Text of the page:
The current fiasco unfolding at College of DuPage is case study to illustrate government in Illinois is at a critical point in the need for reform. At a January 28 special meeting attended by some 500 disgusted taxpayers and students the COD Board of Trustees voted 7-1 to provide College President Robert Breuder with an early retirement package that will pay him a lump sum payment of $762,867.77. It also assures that upon Dr. Breuder’s retirement, he will receive the retirement benefits provided to all administrators and that the Board will install a sign on the Homeland Security Education Center naming the building in Dr. Robert Breuder’s honor.
Dr. Breuder is honored with a building name and plaque at least in part because in 2010 he led a successful $168 million referendum during the height of the Great Recession, according to the January 28 special meeting agenda.
Hopefully the 500 taxpayers and students who showed up to the meeting — as well as all those who didn’t — get at least one line of recognition on that plaque. They are paying the debt service on the $168 million referendum regardless of how good or bad their economy is.
DuPage County and Illinois taxpayers were generous to COD in supporting the referendum and in construction grants totalling near $600 million. They were kind to Breuder in terms of salary. His total compensation is $469,345 per year. That includes a base salary of $292,000 plus 56 paid personal, vacation, “rest and respite,” and holidays. Breuder receives paid cell phone, and mostly paid health and life insurance, plus lucrative extra perks: $72,000 in deferred comp ($360,000/since 2009); $24,900 into a retirement annuity ($124,500/since 2009); $8,400 of car allowance ($42,000/ since 2009); $8,400 of “personal development” allowance ($42,000/since 2009). Breuder personally pays nothing into the state university retirement pension. COD pays his contribution amounting to approximately $24,900 annually.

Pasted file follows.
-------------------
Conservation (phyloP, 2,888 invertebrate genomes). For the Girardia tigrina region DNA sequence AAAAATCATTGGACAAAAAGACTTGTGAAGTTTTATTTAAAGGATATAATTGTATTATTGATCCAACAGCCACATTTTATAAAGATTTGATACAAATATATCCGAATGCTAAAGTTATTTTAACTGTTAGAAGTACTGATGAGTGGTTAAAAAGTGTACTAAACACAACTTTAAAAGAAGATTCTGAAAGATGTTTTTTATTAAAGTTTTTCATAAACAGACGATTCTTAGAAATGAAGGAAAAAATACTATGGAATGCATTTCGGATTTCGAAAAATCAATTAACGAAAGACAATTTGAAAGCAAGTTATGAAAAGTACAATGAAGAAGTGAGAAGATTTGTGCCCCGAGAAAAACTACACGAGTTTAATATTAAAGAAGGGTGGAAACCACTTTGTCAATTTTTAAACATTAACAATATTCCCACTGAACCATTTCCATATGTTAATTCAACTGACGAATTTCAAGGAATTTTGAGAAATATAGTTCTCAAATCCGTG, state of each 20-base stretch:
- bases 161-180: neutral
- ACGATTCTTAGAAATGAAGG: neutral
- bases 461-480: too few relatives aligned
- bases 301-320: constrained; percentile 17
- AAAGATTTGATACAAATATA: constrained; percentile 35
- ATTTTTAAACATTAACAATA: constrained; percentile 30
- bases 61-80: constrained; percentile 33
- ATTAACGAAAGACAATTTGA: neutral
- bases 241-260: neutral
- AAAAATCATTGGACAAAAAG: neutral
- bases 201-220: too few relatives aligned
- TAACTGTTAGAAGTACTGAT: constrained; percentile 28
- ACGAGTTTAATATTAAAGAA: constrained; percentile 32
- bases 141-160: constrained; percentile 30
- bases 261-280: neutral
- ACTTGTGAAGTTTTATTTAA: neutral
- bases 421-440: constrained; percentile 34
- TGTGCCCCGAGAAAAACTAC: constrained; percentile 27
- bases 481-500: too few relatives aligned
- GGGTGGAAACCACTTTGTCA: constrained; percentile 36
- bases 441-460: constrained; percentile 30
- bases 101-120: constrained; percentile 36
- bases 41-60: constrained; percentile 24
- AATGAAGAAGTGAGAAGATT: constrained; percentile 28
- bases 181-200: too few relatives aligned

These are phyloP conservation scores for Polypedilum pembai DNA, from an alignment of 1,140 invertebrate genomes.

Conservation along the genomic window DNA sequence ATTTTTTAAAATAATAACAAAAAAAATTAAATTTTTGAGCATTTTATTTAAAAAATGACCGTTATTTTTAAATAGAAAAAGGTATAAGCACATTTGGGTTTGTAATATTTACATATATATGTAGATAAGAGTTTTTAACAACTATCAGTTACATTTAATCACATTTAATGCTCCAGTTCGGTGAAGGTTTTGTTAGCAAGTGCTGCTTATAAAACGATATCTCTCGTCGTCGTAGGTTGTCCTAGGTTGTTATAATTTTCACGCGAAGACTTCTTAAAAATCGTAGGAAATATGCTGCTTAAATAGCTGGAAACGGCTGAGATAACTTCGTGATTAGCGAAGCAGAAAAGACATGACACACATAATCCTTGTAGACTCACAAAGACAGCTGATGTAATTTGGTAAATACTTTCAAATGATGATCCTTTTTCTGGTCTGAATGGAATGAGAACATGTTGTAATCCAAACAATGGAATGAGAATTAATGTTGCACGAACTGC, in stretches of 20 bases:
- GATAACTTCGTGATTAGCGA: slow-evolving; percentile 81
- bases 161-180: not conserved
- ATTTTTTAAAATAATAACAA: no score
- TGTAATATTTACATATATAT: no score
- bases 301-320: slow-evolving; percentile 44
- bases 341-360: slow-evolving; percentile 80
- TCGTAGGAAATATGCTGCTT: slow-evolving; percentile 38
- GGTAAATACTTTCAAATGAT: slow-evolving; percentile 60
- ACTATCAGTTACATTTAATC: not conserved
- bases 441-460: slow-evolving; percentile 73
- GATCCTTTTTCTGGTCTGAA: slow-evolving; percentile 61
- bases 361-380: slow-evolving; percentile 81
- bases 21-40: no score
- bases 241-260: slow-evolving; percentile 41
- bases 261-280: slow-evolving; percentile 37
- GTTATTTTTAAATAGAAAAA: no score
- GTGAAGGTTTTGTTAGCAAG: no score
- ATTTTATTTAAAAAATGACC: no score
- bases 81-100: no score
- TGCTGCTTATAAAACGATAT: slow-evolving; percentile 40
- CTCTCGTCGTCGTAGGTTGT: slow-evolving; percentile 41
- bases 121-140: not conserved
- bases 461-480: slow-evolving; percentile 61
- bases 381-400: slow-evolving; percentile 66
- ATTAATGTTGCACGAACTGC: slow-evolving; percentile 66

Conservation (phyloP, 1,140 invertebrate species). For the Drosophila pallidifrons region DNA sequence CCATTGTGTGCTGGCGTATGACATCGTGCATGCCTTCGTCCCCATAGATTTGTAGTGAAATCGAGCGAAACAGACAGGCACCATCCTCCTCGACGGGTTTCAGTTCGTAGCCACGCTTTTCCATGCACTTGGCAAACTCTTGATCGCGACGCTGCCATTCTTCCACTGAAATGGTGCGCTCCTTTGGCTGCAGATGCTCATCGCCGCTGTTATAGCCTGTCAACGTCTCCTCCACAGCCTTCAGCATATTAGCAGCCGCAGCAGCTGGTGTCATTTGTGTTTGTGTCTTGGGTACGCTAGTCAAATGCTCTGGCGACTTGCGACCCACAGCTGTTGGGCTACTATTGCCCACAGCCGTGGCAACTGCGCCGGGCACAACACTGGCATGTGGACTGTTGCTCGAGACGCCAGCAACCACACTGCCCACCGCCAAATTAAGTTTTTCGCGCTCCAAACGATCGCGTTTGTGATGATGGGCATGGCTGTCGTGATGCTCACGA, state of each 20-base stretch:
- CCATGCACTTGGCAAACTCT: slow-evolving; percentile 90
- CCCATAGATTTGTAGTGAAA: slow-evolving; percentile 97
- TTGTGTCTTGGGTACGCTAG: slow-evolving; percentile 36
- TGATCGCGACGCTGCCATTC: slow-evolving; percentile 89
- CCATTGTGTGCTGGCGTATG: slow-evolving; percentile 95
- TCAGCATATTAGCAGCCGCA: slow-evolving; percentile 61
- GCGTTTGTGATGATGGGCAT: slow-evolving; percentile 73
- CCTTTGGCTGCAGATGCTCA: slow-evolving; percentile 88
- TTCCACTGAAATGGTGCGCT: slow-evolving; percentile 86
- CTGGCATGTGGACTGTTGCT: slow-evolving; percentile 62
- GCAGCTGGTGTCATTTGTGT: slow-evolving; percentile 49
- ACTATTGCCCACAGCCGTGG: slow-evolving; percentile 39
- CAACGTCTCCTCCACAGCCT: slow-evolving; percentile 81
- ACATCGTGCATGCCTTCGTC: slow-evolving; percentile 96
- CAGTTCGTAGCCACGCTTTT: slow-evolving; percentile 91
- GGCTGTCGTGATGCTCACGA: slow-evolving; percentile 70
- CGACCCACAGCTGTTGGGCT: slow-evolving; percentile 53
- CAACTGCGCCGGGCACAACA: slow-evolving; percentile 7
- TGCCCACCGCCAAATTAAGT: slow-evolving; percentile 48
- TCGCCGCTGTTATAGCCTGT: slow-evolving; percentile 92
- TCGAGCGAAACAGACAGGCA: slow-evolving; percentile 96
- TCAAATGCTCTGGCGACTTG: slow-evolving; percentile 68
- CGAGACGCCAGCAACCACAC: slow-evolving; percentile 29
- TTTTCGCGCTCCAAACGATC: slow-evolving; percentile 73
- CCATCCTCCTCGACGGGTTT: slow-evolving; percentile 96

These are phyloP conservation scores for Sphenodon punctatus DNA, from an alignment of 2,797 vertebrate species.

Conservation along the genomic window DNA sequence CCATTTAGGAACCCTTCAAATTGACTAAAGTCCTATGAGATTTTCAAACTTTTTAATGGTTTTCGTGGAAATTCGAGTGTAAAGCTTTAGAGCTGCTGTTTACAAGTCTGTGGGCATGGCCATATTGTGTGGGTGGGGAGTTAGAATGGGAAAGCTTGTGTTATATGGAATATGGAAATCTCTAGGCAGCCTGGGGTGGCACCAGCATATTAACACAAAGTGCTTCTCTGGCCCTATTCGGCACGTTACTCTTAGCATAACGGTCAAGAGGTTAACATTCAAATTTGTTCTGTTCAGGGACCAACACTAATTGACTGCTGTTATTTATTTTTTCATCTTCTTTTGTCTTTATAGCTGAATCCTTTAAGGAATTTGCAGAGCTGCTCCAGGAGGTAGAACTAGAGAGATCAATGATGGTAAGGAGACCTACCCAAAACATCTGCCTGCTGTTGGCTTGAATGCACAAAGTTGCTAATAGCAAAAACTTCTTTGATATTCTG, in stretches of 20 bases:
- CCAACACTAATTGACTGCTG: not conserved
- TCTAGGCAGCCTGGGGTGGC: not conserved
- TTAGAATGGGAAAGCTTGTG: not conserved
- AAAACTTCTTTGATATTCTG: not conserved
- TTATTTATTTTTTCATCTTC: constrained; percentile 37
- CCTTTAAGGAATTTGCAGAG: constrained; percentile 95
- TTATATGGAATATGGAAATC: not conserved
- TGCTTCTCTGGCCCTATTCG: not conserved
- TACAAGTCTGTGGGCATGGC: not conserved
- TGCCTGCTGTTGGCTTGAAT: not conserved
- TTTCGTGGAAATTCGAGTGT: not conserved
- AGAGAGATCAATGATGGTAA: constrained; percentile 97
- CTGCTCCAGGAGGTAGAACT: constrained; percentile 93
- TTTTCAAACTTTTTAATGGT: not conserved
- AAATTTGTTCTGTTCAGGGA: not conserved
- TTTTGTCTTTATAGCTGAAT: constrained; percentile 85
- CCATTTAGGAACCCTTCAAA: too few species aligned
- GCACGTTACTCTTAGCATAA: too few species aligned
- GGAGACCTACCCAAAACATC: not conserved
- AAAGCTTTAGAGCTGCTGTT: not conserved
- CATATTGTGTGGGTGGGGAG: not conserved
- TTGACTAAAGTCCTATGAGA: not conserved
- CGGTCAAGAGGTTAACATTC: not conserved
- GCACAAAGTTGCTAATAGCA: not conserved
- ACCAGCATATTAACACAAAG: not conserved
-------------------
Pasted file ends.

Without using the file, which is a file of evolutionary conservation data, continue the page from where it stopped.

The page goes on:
If I lived in DuPage County I would have been Disgusted #501.
Those compensation figures come from Adam Andrzejewski, a former DeKalb businessman, NIU alumni, once candidate for Governor, founder of the non-profit watchdog organization “For the Good of Illinois” and publisher of OpentheBooks.com. A lawsuit is pending on behalf of “For the Good of Illinois” against the COD Board of Trustees for alleged Open Meetings Act violations.
According to the agenda for the past nine months DOC and Dr. Breuder have been discussing the terms and conditions for his retirement that would serve the mutual best interests of the College and Dr. Breuder and to provide for an orderly transition of the business of the College. The negotiations led to an early retirement date for Dr. Breuder of March 31, 2016 rather than June 30, 2019, the end of his current employment contract.
That contract began in 2009. Not too shabby for a six year gig.
Coincidence or not Andrzejewski has been digging into COD public records for just about nine months. In addition to helping taxpayers stay informed on compensation packages and perks they pay for at COD he’s exposed some questionable practices that define how government business is done in Illinois and why the public debt is mounting needlessly.